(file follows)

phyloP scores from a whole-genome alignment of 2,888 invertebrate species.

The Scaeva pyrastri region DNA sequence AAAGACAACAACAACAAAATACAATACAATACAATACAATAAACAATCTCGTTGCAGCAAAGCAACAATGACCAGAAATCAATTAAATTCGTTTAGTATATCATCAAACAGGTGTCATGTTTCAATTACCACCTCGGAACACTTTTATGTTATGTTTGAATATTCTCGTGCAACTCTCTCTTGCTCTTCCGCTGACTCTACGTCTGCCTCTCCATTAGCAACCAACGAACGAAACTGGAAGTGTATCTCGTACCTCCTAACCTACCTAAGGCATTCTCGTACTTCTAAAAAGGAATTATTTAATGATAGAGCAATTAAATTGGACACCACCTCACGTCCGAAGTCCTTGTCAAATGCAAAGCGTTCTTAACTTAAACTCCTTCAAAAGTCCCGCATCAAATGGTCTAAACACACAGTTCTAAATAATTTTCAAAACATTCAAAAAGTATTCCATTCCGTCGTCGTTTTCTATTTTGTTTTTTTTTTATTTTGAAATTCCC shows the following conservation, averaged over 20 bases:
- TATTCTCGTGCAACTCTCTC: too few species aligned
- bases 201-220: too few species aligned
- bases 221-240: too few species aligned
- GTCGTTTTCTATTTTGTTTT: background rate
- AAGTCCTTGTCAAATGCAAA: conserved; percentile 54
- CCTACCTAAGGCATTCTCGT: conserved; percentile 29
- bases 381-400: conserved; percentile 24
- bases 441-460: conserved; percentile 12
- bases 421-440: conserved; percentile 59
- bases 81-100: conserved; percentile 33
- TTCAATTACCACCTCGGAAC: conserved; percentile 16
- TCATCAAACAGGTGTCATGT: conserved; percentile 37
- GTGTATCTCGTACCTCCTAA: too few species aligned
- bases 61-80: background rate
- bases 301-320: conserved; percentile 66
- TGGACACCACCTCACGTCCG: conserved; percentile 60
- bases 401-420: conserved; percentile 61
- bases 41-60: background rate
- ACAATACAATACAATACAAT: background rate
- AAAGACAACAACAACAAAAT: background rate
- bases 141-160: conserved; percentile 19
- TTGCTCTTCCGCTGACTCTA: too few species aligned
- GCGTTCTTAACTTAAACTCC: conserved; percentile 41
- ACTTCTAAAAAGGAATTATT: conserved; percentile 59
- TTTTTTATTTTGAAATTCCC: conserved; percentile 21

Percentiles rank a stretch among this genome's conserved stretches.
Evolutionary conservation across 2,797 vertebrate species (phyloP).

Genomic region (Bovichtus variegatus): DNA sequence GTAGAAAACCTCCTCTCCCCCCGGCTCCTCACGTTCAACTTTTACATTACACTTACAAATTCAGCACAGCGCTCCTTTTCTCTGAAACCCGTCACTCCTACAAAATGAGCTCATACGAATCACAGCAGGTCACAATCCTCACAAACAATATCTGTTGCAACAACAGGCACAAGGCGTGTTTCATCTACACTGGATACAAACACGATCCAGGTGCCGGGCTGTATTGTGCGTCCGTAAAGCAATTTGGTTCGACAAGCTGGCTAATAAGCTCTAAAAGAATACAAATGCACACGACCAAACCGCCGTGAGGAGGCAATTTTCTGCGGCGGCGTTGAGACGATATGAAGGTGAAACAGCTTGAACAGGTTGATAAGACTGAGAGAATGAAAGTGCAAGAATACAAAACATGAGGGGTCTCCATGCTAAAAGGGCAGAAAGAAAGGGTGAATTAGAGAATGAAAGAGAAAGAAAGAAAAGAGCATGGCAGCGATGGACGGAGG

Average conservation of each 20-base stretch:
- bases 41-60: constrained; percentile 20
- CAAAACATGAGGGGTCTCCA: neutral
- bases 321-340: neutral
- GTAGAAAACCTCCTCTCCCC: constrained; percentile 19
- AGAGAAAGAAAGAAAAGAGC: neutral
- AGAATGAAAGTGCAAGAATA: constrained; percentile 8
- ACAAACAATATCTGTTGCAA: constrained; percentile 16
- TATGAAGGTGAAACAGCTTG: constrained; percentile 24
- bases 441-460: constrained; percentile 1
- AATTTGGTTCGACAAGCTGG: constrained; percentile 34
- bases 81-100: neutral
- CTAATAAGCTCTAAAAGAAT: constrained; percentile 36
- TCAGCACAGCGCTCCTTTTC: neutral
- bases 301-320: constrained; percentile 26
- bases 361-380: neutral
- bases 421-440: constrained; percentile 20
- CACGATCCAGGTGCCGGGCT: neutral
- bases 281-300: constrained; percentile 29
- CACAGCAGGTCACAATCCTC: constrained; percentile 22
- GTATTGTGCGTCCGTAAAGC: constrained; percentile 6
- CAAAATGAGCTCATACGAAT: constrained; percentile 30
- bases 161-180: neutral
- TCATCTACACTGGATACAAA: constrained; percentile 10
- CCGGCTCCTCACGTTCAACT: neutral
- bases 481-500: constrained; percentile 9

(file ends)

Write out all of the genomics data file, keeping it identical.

phyloP scores from a whole-genome alignment of 2,888 invertebrate species.

The Scaeva pyrastri region DNA sequence AAAGACAACAACAACAAAATACAATACAATACAATACAATAAACAATCTCGTTGCAGCAAAGCAACAATGACCAGAAATCAATTAAATTCGTTTAGTATATCATCAAACAGGTGTCATGTTTCAATTACCACCTCGGAACACTTTTATGTTATGTTTGAATATTCTCGTGCAACTCTCTCTTGCTCTTCCGCTGACTCTACGTCTGCCTCTCCATTAGCAACCAACGAACGAAACTGGAAGTGTATCTCGTACCTCCTAACCTACCTAAGGCATTCTCGTACTTCTAAAAAGGAATTATTTAATGATAGAGCAATTAAATTGGACACCACCTCACGTCCGAAGTCCTTGTCAAATGCAAAGCGTTCTTAACTTAAACTCCTTCAAAAGTCCCGCATCAAATGGTCTAAACACACAGTTCTAAATAATTTTCAAAACATTCAAAAAGTATTCCATTCCGTCGTCGTTTTCTATTTTGTTTTTTTTTTATTTTGAAATTCCC shows the following conservation, averaged over 20 bases:
- TATTCTCGTGCAACTCTCTC: too few species aligned
- bases 201-220: too few species aligned
- bases 221-240: too few species aligned
- GTCGTTTTCTATTTTGTTTT: background rate
- AAGTCCTTGTCAAATGCAAA: conserved; percentile 54
- CCTACCTAAGGCATTCTCGT: conserved; percentile 29
- bases 381-400: conserved; percentile 24
- bases 441-460: conserved; percentile 12
- bases 421-440: conserved; percentile 59
- bases 81-100: conserved; percentile 33
- TTCAATTACCACCTCGGAAC: conserved; percentile 16
- TCATCAAACAGGTGTCATGT: conserved; percentile 37
- GTGTATCTCGTACCTCCTAA: too few species aligned
- bases 61-80: background rate
- bases 301-320: conserved; percentile 66
- TGGACACCACCTCACGTCCG: conserved; percentile 60
- bases 401-420: conserved; percentile 61
- bases 41-60: background rate
- ACAATACAATACAATACAAT: background rate
- AAAGACAACAACAACAAAAT: background rate
- bases 141-160: conserved; percentile 19
- TTGCTCTTCCGCTGACTCTA: too few species aligned
- GCGTTCTTAACTTAAACTCC: conserved; percentile 41
- ACTTCTAAAAAGGAATTATT: conserved; percentile 59
- TTTTTTATTTTGAAATTCCC: conserved; percentile 21

Percentiles rank a stretch among this genome's conserved stretches.
Evolutionary conservation across 2,797 vertebrate species (phyloP).

Genomic region (Bovichtus variegatus): DNA sequence GTAGAAAACCTCCTCTCCCCCCGGCTCCTCACGTTCAACTTTTACATTACACTTACAAATTCAGCACAGCGCTCCTTTTCTCTGAAACCCGTCACTCCTACAAAATGAGCTCATACGAATCACAGCAGGTCACAATCCTCACAAACAATATCTGTTGCAACAACAGGCACAAGGCGTGTTTCATCTACACTGGATACAAACACGATCCAGGTGCCGGGCTGTATTGTGCGTCCGTAAAGCAATTTGGTTCGACAAGCTGGCTAATAAGCTCTAAAAGAATACAAATGCACACGACCAAACCGCCGTGAGGAGGCAATTTTCTGCGGCGGCGTTGAGACGATATGAAGGTGAAACAGCTTGAACAGGTTGATAAGACTGAGAGAATGAAAGTGCAAGAATACAAAACATGAGGGGTCTCCATGCTAAAAGGGCAGAAAGAAAGGGTGAATTAGAGAATGAAAGAGAAAGAAAGAAAAGAGCATGGCAGCGATGGACGGAGG

Average conservation of each 20-base stretch:
- bases 41-60: constrained; percentile 20
- CAAAACATGAGGGGTCTCCA: neutral
- bases 321-340: neutral
- GTAGAAAACCTCCTCTCCCC: constrained; percentile 19
- AGAGAAAGAAAGAAAAGAGC: neutral
- AGAATGAAAGTGCAAGAATA: constrained; percentile 8
- ACAAACAATATCTGTTGCAA: constrained; percentile 16
- TATGAAGGTGAAACAGCTTG: constrained; percentile 24
- bases 441-460: constrained; percentile 1
- AATTTGGTTCGACAAGCTGG: constrained; percentile 34
- bases 81-100: neutral
- CTAATAAGCTCTAAAAGAAT: constrained; percentile 36
- TCAGCACAGCGCTCCTTTTC: neutral
- bases 301-320: constrained; percentile 26
- bases 361-380: neutral
- bases 421-440: constrained; percentile 20
- CACGATCCAGGTGCCGGGCT: neutral
- bases 281-300: constrained; percentile 29
- CACAGCAGGTCACAATCCTC: constrained; percentile 22
- GTATTGTGCGTCCGTAAAGC: constrained; percentile 6
- CAAAATGAGCTCATACGAAT: constrained; percentile 30
- bases 161-180: neutral
- TCATCTACACTGGATACAAA: constrained; percentile 10
- CCGGCTCCTCACGTTCAACT: neutral
- bases 481-500: constrained; percentile 9